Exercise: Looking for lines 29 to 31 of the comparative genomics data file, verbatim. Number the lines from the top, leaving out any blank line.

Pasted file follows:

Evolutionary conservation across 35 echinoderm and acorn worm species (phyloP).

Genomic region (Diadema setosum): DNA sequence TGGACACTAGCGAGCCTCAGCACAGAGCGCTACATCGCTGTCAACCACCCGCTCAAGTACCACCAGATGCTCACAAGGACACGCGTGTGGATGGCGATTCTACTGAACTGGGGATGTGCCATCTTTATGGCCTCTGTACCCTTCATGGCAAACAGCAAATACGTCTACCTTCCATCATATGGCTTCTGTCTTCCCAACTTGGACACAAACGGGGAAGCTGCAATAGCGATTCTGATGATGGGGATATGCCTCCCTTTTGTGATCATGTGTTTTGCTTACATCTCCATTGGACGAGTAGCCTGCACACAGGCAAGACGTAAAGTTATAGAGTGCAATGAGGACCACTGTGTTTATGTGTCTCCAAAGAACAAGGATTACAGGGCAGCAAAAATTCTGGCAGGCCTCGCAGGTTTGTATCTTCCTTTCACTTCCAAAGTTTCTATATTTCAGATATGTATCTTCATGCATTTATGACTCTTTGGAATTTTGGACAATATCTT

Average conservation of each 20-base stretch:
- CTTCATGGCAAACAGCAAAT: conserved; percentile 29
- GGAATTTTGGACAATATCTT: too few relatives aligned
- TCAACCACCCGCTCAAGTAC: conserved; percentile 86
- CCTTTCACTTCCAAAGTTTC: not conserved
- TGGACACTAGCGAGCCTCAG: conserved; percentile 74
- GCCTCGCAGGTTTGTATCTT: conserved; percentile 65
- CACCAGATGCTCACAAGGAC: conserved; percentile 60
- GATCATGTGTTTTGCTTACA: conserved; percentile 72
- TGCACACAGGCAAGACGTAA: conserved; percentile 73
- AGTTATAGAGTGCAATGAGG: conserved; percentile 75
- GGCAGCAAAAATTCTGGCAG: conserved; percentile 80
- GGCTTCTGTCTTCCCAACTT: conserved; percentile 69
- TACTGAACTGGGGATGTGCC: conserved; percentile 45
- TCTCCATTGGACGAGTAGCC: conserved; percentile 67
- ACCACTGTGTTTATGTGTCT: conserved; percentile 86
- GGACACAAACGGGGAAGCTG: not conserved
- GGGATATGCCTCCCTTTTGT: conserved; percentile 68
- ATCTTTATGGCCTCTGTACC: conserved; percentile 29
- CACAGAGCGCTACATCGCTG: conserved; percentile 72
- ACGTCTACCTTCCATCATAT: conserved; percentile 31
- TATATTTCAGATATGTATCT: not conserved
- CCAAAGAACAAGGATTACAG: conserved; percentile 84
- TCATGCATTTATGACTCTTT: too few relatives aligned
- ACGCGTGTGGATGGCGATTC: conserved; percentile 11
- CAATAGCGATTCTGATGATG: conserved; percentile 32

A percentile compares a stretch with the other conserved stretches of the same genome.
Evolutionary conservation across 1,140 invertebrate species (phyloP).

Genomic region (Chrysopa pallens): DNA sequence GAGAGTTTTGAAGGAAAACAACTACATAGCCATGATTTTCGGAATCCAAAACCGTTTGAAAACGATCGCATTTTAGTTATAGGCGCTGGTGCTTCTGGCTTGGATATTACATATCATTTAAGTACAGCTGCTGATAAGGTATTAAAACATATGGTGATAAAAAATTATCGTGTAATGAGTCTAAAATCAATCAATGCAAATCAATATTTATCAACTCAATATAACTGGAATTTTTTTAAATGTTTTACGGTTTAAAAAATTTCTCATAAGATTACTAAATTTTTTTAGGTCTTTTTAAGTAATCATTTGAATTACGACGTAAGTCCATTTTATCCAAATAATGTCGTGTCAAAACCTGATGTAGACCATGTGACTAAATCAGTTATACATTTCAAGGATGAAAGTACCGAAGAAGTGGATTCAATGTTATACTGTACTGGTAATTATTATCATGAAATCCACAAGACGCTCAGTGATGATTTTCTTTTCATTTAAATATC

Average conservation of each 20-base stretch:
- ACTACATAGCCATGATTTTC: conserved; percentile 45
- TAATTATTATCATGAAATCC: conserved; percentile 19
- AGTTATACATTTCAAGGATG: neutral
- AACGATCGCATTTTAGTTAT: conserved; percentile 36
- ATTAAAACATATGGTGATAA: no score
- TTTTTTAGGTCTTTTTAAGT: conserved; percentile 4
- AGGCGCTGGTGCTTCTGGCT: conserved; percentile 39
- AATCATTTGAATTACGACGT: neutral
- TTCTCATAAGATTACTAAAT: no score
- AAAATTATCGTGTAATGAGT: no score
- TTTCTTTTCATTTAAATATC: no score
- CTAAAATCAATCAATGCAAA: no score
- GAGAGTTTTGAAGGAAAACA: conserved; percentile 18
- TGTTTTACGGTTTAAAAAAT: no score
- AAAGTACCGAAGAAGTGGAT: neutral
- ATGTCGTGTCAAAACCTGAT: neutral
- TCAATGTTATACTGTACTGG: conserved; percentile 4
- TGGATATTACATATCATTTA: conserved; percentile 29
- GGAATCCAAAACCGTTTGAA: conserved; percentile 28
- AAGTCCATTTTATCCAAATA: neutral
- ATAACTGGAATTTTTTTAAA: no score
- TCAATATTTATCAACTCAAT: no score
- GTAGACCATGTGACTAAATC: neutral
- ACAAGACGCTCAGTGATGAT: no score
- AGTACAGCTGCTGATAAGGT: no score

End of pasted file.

A percentile compares a stretch with the other conserved stretches of the same genome.
Evolutionary conservation across 1,140 invertebrate species (phyloP).

Genomic region (Chrysopa pallens): DNA sequence GAGAGTTTTGAAGGAAAACAACTACATAGCCATGATTTTCGGAATCCAAAACCGTTTGAAAACGATCGCATTTTAGTTATAGGCGCTGGTGCTTCTGGCTTGGATATTACATATCATTTAAGTACAGCTGCTGATAAGGTATTAAAACATATGGTGATAAAAAATTATCGTGTAATGAGTCTAAAATCAATCAATGCAAATCAATATTTATCAACTCAATATAACTGGAATTTTTTTAAATGTTTTACGGTTTAAAAAATTTCTCATAAGATTACTAAATTTTTTTAGGTCTTTTTAAGTAATCATTTGAATTACGACGTAAGTCCATTTTATCCAAATAATGTCGTGTCAAAACCTGATGTAGACCATGTGACTAAATCAGTTATACATTTCAAGGATGAAAGTACCGAAGAAGTGGATTCAATGTTATACTGTACTGGTAATTATTATCATGAAATCCACAAGACGCTCAGTGATGATTTTCTTTTCATTTAAATATC